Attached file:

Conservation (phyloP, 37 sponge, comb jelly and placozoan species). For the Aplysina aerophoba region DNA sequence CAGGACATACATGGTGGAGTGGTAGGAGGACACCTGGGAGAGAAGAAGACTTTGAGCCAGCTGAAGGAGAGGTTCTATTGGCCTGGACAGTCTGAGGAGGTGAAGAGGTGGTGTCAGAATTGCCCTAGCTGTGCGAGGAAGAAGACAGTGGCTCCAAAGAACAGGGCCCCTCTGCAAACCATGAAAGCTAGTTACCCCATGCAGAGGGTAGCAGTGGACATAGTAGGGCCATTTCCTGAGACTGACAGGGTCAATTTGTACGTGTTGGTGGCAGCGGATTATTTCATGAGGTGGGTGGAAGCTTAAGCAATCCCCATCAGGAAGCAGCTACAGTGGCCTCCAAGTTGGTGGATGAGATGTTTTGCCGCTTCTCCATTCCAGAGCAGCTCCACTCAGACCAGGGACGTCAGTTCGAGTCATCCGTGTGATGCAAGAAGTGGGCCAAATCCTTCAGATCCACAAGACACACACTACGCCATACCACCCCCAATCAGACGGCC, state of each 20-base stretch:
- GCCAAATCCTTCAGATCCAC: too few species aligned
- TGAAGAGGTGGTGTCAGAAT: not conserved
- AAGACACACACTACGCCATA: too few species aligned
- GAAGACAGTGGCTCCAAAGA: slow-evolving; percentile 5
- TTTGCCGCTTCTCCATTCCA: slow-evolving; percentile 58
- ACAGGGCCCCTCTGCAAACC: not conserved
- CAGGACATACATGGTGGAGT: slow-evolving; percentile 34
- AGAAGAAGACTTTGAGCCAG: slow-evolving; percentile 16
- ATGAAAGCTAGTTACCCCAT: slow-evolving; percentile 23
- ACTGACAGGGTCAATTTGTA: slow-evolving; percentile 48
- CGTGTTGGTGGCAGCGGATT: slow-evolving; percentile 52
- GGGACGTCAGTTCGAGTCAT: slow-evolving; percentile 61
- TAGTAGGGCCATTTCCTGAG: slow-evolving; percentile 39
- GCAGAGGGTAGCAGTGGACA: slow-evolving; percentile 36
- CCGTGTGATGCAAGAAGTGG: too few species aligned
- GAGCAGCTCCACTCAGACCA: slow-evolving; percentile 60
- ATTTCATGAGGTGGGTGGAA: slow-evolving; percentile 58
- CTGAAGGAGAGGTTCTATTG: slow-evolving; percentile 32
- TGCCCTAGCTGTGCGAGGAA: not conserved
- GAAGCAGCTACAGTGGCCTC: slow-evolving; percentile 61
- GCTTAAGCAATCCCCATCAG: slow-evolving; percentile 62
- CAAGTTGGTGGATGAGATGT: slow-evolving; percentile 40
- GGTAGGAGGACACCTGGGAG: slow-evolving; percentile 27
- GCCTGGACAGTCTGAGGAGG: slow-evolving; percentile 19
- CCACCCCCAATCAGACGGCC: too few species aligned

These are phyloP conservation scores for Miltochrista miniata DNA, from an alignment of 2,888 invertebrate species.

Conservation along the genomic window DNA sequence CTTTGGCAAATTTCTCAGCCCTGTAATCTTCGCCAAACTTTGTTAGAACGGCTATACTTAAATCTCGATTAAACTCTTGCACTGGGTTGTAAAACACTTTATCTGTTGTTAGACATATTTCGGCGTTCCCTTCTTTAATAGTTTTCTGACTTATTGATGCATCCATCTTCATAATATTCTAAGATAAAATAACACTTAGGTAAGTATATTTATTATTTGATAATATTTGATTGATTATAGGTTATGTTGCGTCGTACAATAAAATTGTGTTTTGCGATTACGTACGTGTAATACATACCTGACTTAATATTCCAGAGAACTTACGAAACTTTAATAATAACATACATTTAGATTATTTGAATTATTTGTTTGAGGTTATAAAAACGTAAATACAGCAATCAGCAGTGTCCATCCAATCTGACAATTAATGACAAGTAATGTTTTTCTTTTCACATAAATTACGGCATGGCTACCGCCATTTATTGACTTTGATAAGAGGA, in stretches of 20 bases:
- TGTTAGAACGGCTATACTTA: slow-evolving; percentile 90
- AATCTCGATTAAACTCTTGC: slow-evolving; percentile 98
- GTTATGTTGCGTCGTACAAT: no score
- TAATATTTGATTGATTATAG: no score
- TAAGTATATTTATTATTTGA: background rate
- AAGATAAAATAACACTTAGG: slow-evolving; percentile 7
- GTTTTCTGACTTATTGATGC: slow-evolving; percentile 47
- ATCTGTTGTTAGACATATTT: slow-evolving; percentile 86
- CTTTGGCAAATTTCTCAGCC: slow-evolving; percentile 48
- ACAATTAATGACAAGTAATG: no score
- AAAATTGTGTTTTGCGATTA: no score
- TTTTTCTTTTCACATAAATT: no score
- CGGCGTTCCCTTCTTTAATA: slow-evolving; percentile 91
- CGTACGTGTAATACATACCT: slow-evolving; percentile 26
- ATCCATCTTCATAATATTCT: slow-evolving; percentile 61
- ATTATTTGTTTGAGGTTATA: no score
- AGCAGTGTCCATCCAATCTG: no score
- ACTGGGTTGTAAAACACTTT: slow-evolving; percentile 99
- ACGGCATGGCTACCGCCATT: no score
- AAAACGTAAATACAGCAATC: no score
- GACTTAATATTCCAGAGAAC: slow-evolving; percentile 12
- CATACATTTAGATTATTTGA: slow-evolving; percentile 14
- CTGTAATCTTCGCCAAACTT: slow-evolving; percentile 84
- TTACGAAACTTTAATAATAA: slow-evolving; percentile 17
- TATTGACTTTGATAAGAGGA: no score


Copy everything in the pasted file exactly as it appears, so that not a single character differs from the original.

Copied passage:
Conservation (phyloP, 37 sponge, comb jelly and placozoan species). For the Aplysina aerophoba region DNA sequence CAGGACATACATGGTGGAGTGGTAGGAGGACACCTGGGAGAGAAGAAGACTTTGAGCCAGCTGAAGGAGAGGTTCTATTGGCCTGGACAGTCTGAGGAGGTGAAGAGGTGGTGTCAGAATTGCCCTAGCTGTGCGAGGAAGAAGACAGTGGCTCCAAAGAACAGGGCCCCTCTGCAAACCATGAAAGCTAGTTACCCCATGCAGAGGGTAGCAGTGGACATAGTAGGGCCATTTCCTGAGACTGACAGGGTCAATTTGTACGTGTTGGTGGCAGCGGATTATTTCATGAGGTGGGTGGAAGCTTAAGCAATCCCCATCAGGAAGCAGCTACAGTGGCCTCCAAGTTGGTGGATGAGATGTTTTGCCGCTTCTCCATTCCAGAGCAGCTCCACTCAGACCAGGGACGTCAGTTCGAGTCATCCGTGTGATGCAAGAAGTGGGCCAAATCCTTCAGATCCACAAGACACACACTACGCCATACCACCCCCAATCAGACGGCC, state of each 20-base stretch:
- GCCAAATCCTTCAGATCCAC: too few species aligned
- TGAAGAGGTGGTGTCAGAAT: not conserved
- AAGACACACACTACGCCATA: too few species aligned
- GAAGACAGTGGCTCCAAAGA: slow-evolving; percentile 5
- TTTGCCGCTTCTCCATTCCA: slow-evolving; percentile 58
- ACAGGGCCCCTCTGCAAACC: not conserved
- CAGGACATACATGGTGGAGT: slow-evolving; percentile 34
- AGAAGAAGACTTTGAGCCAG: slow-evolving; percentile 16
- ATGAAAGCTAGTTACCCCAT: slow-evolving; percentile 23
- ACTGACAGGGTCAATTTGTA: slow-evolving; percentile 48
- CGTGTTGGTGGCAGCGGATT: slow-evolving; percentile 52
- GGGACGTCAGTTCGAGTCAT: slow-evolving; percentile 61
- TAGTAGGGCCATTTCCTGAG: slow-evolving; percentile 39
- GCAGAGGGTAGCAGTGGACA: slow-evolving; percentile 36
- CCGTGTGATGCAAGAAGTGG: too few species aligned
- GAGCAGCTCCACTCAGACCA: slow-evolving; percentile 60
- ATTTCATGAGGTGGGTGGAA: slow-evolving; percentile 58
- CTGAAGGAGAGGTTCTATTG: slow-evolving; percentile 32
- TGCCCTAGCTGTGCGAGGAA: not conserved
- GAAGCAGCTACAGTGGCCTC: slow-evolving; percentile 61
- GCTTAAGCAATCCCCATCAG: slow-evolving; percentile 62
- CAAGTTGGTGGATGAGATGT: slow-evolving; percentile 40
- GGTAGGAGGACACCTGGGAG: slow-evolving; percentile 27
- GCCTGGACAGTCTGAGGAGG: slow-evolving; percentile 19
- CCACCCCCAATCAGACGGCC: too few species aligned

These are phyloP conservation scores for Miltochrista miniata DNA, from an alignment of 2,888 invertebrate species.

Conservation along the genomic window DNA sequence CTTTGGCAAATTTCTCAGCCCTGTAATCTTCGCCAAACTTTGTTAGAACGGCTATACTTAAATCTCGATTAAACTCTTGCACTGGGTTGTAAAACACTTTATCTGTTGTTAGACATATTTCGGCGTTCCCTTCTTTAATAGTTTTCTGACTTATTGATGCATCCATCTTCATAATATTCTAAGATAAAATAACACTTAGGTAAGTATATTTATTATTTGATAATATTTGATTGATTATAGGTTATGTTGCGTCGTACAATAAAATTGTGTTTTGCGATTACGTACGTGTAATACATACCTGACTTAATATTCCAGAGAACTTACGAAACTTTAATAATAACATACATTTAGATTATTTGAATTATTTGTTTGAGGTTATAAAAACGTAAATACAGCAATCAGCAGTGTCCATCCAATCTGACAATTAATGACAAGTAATGTTTTTCTTTTCACATAAATTACGGCATGGCTACCGCCATTTATTGACTTTGATAAGAGGA, in stretches of 20 bases:
- TGTTAGAACGGCTATACTTA: slow-evolving; percentile 90
- AATCTCGATTAAACTCTTGC: slow-evolving; percentile 98
- GTTATGTTGCGTCGTACAAT: no score
- TAATATTTGATTGATTATAG: no score
- TAAGTATATTTATTATTTGA: background rate
- AAGATAAAATAACACTTAGG: slow-evolving; percentile 7
- GTTTTCTGACTTATTGATGC: slow-evolving; percentile 47
- ATCTGTTGTTAGACATATTT: slow-evolving; percentile 86
- CTTTGGCAAATTTCTCAGCC: slow-evolving; percentile 48
- ACAATTAATGACAAGTAATG: no score
- AAAATTGTGTTTTGCGATTA: no score
- TTTTTCTTTTCACATAAATT: no score
- CGGCGTTCCCTTCTTTAATA: slow-evolving; percentile 91
- CGTACGTGTAATACATACCT: slow-evolving; percentile 26
- ATCCATCTTCATAATATTCT: slow-evolving; percentile 61
- ATTATTTGTTTGAGGTTATA: no score
- AGCAGTGTCCATCCAATCTG: no score
- ACTGGGTTGTAAAACACTTT: slow-evolving; percentile 99
- ACGGCATGGCTACCGCCATT: no score
- AAAACGTAAATACAGCAATC: no score
- GACTTAATATTCCAGAGAAC: slow-evolving; percentile 12
- CATACATTTAGATTATTTGA: slow-evolving; percentile 14
- CTGTAATCTTCGCCAAACTT: slow-evolving; percentile 84
- TTACGAAACTTTAATAATAA: slow-evolving; percentile 17
- TATTGACTTTGATAAGAGGA: no score